Agatha Christie and Isabella Muir

I read my first Agatha Christie novel when I was thirteen years old.  I don’t remember which one it was, but I do remember that it led me to read another and another. Like most authors I am a voracious reader.  Having worked my way through Agatha Christie’s crime fiction I moved on through otherContinue reading “Agatha Christie and Isabella Muir”

…when I’m 64

‘When I get older, losing my hair Many years from now’ Who remembers hearing these Beatles lyrics for the first time, back in 1967.  Maybe we thought that by the time we reached 64 we would be ‘old’.  It seems laughable now, when 64-year-olds choose to go trekking in their holidays and spend their weekendsContinue reading “…when I’m 64”

Choosing a life of crime

When Agatha Christie’s first crime novel was published in 1920 she was thirty years old.  She was a loved and loving daughter and is described as living in an ‘upper middle-class family’. When Jane Austen’s first novel was published in 1811 she was thirty-six years old.  She too was a loved and loving daughter.  HerContinue reading “Choosing a life of crime”

A world without images

Thank goodness for libraries.  As part of my research into all things ‘sixties’ I have tracked down a fascinating book.  ‘The Neophiliacs’ was written by Christopher Booker and published in 1969.  It turns out that it is now out of print and Amazon are asking over £100 for a copy!  So, you can imagine myContinue reading “A world without images”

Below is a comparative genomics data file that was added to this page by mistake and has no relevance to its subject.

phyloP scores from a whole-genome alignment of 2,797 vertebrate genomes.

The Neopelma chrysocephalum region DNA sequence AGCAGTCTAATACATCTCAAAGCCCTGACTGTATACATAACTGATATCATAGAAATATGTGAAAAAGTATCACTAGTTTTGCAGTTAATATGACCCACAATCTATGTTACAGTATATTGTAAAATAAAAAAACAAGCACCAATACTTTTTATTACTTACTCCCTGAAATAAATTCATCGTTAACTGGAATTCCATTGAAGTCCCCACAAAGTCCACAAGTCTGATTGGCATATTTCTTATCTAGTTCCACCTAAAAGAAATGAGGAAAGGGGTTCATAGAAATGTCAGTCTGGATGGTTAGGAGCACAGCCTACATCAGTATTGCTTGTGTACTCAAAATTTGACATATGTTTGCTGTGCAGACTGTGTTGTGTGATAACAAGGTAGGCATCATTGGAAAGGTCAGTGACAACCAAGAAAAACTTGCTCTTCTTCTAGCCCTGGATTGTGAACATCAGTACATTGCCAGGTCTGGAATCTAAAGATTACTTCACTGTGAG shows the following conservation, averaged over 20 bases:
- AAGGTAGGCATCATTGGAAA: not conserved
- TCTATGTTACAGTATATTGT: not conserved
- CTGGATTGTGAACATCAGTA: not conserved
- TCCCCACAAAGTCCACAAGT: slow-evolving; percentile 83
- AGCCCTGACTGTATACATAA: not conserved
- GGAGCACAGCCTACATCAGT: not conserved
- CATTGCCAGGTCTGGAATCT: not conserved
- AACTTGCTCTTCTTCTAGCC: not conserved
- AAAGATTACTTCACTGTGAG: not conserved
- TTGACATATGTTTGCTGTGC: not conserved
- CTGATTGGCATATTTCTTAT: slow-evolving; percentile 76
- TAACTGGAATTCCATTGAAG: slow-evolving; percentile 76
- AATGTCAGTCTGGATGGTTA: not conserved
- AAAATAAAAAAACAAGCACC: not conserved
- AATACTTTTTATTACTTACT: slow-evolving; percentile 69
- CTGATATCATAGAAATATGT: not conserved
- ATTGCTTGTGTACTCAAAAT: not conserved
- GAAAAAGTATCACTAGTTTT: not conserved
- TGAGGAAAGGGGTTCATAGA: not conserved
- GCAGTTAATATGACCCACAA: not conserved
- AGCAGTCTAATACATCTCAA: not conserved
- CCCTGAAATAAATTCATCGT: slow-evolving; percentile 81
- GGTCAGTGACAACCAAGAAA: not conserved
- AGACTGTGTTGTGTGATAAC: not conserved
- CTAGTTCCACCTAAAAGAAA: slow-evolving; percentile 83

Australia – shadows amidst the sunshine

I am delighted to welcome fellow author, Rosemary Noble, to my blog today. Rosemary shares my passion for exploring the truth about some of the darkest parts of Australian history. Here she explains… In the Australian National Anthem, ‘Advance Australia Fair’, there’s a phrase celebrating the country’s modern forward-thinking attitude: “Australians all let us rejoice,Continue reading “Australia – shadows amidst the sunshine”

A promise of a better life

On 29th August 2018  BBC News reported that some of the child migrants who were sent to Australia from the UK are planning to sue the UK Government.  The article explains… Between 1945-70, some 4,000 children were separated from their families and sent to Australia and Zimbabwe. The Independent Inquiry Into Child Sex Abuse (IICSA) consideredContinue reading “A promise of a better life”

The Forgotten Children

I will let the words of the Child Migrants Trust tell this story… ‘Britain is the only country in the world with a sustained history of child migration. Only Britain has used child migration as a key part of its child care strategy over four centuries rather than as a last resort during times ofContinue reading “The Forgotten Children”

Flying high

It seems incredible to think that our Royal Air Force is one hundred years old.   It was back in 1918, on 1 April, when the Royal Air Force first formed as a separate service, independent of the British Army and the Royal Navy.  In fact, it was the first time that any country hadContinue reading “Flying high”

Food for the soul

Plato advised us that: ‘Knowledge is food for the soul’ I’ve been thinking about this quote, which led me to thinking about books and reading.  I started to read when I was around four years old (according to my mum!).  Since that tender age I have rarely been without a book in my hands.  IContinue reading “Food for the soul”

Undertaking research for a crime thriller: some useful tips

I am joined on my blog today by crime thriller suspense author, Helen Christmas, who is going to share some fascinating stories about some of the research she has undertaken for her decade-spanning series ‘Same Face Different Place.’ Following on from her first article, on the Chindi Authors website, where she described her journeys intoContinue reading “Undertaking research for a crime thriller: some useful tips”